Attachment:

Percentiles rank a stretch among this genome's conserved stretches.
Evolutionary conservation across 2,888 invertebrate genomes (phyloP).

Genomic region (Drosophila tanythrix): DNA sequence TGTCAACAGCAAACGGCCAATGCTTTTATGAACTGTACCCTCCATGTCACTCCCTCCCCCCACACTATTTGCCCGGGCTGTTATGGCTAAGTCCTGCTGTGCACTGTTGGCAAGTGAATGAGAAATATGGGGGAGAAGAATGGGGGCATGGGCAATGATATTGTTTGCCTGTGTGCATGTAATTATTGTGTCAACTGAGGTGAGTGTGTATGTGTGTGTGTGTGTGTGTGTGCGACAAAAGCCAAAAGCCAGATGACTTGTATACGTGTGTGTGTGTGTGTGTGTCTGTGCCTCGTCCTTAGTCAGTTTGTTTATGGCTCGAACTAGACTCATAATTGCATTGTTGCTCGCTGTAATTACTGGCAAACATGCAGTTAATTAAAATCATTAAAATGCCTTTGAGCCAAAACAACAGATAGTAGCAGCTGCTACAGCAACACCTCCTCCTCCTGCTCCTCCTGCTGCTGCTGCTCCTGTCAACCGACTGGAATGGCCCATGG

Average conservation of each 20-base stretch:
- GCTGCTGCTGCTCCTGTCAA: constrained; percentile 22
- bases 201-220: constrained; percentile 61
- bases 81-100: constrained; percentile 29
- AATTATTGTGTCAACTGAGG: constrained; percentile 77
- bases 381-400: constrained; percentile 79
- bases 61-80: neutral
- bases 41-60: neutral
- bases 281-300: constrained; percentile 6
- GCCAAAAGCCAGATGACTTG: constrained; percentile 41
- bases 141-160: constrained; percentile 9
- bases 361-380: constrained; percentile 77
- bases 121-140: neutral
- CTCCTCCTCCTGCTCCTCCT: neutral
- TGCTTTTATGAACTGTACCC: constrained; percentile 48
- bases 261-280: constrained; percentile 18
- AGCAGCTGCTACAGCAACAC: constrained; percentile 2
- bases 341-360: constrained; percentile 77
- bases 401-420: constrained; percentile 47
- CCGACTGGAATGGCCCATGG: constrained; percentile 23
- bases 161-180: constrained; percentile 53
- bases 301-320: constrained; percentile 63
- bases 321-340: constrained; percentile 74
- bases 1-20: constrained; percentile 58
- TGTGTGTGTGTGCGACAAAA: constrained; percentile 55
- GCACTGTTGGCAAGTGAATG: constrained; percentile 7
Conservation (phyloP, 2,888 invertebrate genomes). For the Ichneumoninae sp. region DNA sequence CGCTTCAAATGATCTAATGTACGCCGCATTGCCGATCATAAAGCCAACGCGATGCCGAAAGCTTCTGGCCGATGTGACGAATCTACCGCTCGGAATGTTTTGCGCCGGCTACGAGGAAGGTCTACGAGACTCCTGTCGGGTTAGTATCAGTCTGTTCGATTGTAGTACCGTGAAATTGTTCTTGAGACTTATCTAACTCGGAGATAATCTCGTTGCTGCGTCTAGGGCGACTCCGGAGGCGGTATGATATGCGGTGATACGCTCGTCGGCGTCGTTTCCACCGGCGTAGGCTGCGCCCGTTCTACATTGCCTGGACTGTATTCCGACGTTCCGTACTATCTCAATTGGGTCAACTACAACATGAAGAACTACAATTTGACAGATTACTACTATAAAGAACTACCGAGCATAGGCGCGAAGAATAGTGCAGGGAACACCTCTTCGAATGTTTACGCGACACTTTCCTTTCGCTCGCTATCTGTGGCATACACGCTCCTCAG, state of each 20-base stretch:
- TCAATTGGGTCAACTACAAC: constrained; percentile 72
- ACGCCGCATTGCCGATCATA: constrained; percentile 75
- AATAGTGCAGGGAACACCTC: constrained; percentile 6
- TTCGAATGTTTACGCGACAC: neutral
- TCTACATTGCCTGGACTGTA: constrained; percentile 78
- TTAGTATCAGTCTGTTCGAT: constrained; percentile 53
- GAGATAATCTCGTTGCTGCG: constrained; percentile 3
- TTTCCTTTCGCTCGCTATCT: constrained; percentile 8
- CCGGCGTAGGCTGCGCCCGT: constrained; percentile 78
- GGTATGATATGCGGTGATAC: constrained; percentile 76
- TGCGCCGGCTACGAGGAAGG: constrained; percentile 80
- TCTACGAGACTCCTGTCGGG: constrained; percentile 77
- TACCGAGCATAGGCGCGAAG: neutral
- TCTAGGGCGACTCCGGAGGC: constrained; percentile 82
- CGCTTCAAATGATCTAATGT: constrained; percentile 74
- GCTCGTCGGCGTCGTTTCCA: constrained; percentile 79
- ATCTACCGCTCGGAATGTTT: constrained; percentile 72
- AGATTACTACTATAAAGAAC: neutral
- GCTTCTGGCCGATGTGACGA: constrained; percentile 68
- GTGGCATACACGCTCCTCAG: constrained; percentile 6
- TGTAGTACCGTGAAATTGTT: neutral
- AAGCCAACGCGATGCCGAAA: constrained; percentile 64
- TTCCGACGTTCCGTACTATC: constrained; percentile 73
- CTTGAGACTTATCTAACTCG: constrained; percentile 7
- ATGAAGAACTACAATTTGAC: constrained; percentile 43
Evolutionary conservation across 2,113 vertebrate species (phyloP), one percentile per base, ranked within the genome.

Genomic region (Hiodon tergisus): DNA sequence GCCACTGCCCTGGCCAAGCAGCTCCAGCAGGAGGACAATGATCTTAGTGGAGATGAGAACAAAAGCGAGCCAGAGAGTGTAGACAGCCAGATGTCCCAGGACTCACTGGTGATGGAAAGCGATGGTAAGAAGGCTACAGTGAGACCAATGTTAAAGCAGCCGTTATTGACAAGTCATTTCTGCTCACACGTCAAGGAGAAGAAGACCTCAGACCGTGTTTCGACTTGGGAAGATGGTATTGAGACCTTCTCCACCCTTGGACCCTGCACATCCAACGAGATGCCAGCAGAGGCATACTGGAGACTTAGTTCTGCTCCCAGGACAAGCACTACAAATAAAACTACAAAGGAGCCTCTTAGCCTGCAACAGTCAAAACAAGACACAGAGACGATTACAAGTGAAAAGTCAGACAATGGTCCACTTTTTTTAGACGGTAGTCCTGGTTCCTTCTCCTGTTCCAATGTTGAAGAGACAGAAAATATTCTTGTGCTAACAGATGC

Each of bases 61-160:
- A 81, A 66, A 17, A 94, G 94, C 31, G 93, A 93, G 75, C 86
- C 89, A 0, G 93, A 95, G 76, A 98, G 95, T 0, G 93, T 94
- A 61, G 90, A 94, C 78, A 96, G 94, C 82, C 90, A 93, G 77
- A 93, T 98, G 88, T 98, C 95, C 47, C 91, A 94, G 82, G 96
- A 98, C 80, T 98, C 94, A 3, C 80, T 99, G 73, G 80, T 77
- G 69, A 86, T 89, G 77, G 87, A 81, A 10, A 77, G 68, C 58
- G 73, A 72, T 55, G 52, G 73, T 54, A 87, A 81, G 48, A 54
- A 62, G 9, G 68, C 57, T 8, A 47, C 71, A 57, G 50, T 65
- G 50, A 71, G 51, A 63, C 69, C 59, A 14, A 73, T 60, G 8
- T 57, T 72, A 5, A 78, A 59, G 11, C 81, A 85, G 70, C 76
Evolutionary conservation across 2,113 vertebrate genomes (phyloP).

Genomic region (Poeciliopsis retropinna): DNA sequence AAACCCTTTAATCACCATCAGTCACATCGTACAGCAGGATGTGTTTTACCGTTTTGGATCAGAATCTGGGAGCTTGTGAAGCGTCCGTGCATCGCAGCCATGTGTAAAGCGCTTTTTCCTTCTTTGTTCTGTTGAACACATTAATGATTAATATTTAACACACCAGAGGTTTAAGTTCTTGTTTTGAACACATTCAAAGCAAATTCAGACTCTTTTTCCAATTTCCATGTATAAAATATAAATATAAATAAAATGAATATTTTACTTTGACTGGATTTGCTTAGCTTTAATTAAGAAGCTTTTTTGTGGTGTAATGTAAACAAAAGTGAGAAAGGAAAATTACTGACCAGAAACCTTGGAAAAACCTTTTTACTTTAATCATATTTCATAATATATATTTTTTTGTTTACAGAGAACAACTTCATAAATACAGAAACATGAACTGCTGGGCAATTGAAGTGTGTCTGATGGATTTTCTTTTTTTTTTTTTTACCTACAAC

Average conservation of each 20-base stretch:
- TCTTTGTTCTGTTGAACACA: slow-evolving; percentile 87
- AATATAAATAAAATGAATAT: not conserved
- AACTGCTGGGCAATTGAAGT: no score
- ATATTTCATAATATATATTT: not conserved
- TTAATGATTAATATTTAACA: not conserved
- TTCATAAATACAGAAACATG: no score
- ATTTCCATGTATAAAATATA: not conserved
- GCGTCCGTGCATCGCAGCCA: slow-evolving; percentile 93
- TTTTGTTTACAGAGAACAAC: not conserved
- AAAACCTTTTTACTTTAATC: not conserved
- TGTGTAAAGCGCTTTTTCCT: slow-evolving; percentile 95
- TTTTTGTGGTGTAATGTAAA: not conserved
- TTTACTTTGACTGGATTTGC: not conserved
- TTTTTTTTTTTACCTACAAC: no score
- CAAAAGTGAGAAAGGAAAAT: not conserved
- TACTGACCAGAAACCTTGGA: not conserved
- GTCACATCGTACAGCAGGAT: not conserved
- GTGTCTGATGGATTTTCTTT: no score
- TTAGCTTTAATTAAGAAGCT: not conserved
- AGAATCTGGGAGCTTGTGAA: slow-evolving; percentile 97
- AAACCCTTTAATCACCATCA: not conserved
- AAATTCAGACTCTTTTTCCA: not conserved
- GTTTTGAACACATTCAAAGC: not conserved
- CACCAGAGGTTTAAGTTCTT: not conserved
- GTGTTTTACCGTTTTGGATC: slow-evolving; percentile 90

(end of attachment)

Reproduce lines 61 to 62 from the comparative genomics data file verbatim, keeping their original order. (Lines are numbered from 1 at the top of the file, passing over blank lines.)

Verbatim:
- A 61, G 90, A 94, C 78, A 96, G 94, C 82, C 90, A 93, G 77
- A 93, T 98, G 88, T 98, C 95, C 47, C 91, A 94, G 82, G 96